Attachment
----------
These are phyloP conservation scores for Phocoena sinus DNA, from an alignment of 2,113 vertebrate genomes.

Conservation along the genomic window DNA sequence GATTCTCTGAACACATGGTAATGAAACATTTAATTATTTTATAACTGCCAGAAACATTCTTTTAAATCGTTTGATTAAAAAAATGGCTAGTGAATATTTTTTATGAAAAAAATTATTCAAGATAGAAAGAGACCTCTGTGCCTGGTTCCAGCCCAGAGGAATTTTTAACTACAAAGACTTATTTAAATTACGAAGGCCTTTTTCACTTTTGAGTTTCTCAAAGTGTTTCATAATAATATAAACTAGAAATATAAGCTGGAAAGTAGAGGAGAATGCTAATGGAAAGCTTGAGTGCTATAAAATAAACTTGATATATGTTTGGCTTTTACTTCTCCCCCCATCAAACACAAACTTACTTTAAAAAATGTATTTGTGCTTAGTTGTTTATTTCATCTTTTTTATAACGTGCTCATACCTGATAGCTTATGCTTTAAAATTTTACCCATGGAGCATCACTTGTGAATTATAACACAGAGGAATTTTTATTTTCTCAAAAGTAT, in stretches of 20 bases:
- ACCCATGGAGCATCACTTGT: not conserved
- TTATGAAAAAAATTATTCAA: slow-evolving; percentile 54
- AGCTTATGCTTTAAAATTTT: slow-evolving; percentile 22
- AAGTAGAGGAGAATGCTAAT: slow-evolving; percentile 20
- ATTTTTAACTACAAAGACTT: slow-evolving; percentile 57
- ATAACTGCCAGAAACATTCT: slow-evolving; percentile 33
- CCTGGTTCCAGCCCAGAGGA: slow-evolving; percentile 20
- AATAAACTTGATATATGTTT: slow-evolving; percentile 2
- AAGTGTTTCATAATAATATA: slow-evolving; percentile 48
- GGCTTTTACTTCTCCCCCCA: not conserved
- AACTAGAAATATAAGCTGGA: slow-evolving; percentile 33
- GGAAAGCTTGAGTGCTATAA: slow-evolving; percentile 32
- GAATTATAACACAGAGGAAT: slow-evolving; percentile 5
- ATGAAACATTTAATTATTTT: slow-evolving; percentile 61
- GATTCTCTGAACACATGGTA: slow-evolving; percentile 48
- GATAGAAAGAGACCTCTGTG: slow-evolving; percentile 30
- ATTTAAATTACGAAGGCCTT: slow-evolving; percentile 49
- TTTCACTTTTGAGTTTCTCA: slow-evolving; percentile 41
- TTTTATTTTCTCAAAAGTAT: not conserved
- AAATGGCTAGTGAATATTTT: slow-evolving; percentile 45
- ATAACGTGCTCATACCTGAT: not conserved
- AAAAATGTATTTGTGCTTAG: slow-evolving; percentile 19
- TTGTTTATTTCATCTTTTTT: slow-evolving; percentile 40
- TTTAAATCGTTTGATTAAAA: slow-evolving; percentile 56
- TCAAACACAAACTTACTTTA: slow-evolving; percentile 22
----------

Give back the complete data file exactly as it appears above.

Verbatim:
These are phyloP conservation scores for Phocoena sinus DNA, from an alignment of 2,113 vertebrate genomes.

Conservation along the genomic window DNA sequence GATTCTCTGAACACATGGTAATGAAACATTTAATTATTTTATAACTGCCAGAAACATTCTTTTAAATCGTTTGATTAAAAAAATGGCTAGTGAATATTTTTTATGAAAAAAATTATTCAAGATAGAAAGAGACCTCTGTGCCTGGTTCCAGCCCAGAGGAATTTTTAACTACAAAGACTTATTTAAATTACGAAGGCCTTTTTCACTTTTGAGTTTCTCAAAGTGTTTCATAATAATATAAACTAGAAATATAAGCTGGAAAGTAGAGGAGAATGCTAATGGAAAGCTTGAGTGCTATAAAATAAACTTGATATATGTTTGGCTTTTACTTCTCCCCCCATCAAACACAAACTTACTTTAAAAAATGTATTTGTGCTTAGTTGTTTATTTCATCTTTTTTATAACGTGCTCATACCTGATAGCTTATGCTTTAAAATTTTACCCATGGAGCATCACTTGTGAATTATAACACAGAGGAATTTTTATTTTCTCAAAAGTAT, in stretches of 20 bases:
- ACCCATGGAGCATCACTTGT: not conserved
- TTATGAAAAAAATTATTCAA: slow-evolving; percentile 54
- AGCTTATGCTTTAAAATTTT: slow-evolving; percentile 22
- AAGTAGAGGAGAATGCTAAT: slow-evolving; percentile 20
- ATTTTTAACTACAAAGACTT: slow-evolving; percentile 57
- ATAACTGCCAGAAACATTCT: slow-evolving; percentile 33
- CCTGGTTCCAGCCCAGAGGA: slow-evolving; percentile 20
- AATAAACTTGATATATGTTT: slow-evolving; percentile 2
- AAGTGTTTCATAATAATATA: slow-evolving; percentile 48
- GGCTTTTACTTCTCCCCCCA: not conserved
- AACTAGAAATATAAGCTGGA: slow-evolving; percentile 33
- GGAAAGCTTGAGTGCTATAA: slow-evolving; percentile 32
- GAATTATAACACAGAGGAAT: slow-evolving; percentile 5
- ATGAAACATTTAATTATTTT: slow-evolving; percentile 61
- GATTCTCTGAACACATGGTA: slow-evolving; percentile 48
- GATAGAAAGAGACCTCTGTG: slow-evolving; percentile 30
- ATTTAAATTACGAAGGCCTT: slow-evolving; percentile 49
- TTTCACTTTTGAGTTTCTCA: slow-evolving; percentile 41
- TTTTATTTTCTCAAAAGTAT: not conserved
- AAATGGCTAGTGAATATTTT: slow-evolving; percentile 45
- ATAACGTGCTCATACCTGAT: not conserved
- AAAAATGTATTTGTGCTTAG: slow-evolving; percentile 19
- TTGTTTATTTCATCTTTTTT: slow-evolving; percentile 40
- TTTAAATCGTTTGATTAAAA: slow-evolving; percentile 56
- TCAAACACAAACTTACTTTA: slow-evolving; percentile 22